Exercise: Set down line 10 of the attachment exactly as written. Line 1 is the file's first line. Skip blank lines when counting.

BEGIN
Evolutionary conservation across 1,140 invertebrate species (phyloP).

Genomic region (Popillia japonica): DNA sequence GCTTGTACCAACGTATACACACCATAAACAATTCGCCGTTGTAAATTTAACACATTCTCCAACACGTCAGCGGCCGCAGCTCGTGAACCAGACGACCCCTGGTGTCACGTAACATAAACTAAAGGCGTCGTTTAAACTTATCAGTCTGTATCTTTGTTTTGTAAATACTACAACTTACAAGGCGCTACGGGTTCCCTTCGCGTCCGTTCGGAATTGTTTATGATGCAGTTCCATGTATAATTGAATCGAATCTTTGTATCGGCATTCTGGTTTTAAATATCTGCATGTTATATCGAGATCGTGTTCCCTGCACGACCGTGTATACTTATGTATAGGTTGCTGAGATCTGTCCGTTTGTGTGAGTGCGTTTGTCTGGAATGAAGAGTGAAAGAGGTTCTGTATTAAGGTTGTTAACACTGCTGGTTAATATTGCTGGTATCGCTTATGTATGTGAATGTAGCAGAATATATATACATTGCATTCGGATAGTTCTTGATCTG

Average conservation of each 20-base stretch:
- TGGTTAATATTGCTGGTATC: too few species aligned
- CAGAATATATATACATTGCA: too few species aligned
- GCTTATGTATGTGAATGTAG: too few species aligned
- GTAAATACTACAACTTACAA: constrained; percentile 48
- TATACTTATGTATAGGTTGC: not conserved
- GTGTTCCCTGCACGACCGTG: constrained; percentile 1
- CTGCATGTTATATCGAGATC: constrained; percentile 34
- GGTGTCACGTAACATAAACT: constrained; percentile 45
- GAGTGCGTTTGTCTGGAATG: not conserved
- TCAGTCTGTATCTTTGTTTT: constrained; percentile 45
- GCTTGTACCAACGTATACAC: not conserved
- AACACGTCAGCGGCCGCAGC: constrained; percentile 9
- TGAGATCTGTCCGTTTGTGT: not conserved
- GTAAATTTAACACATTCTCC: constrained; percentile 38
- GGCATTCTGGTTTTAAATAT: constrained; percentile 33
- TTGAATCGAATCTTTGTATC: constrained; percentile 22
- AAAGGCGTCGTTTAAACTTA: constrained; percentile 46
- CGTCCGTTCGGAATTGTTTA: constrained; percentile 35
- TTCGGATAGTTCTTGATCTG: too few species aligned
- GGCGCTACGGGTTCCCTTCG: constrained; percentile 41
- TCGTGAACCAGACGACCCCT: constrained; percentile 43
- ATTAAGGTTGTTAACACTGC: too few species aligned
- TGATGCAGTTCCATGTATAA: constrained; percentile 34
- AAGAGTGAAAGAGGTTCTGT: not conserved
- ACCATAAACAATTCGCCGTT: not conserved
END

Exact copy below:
- CTGCATGTTATATCGAGATC: constrained; percentile 34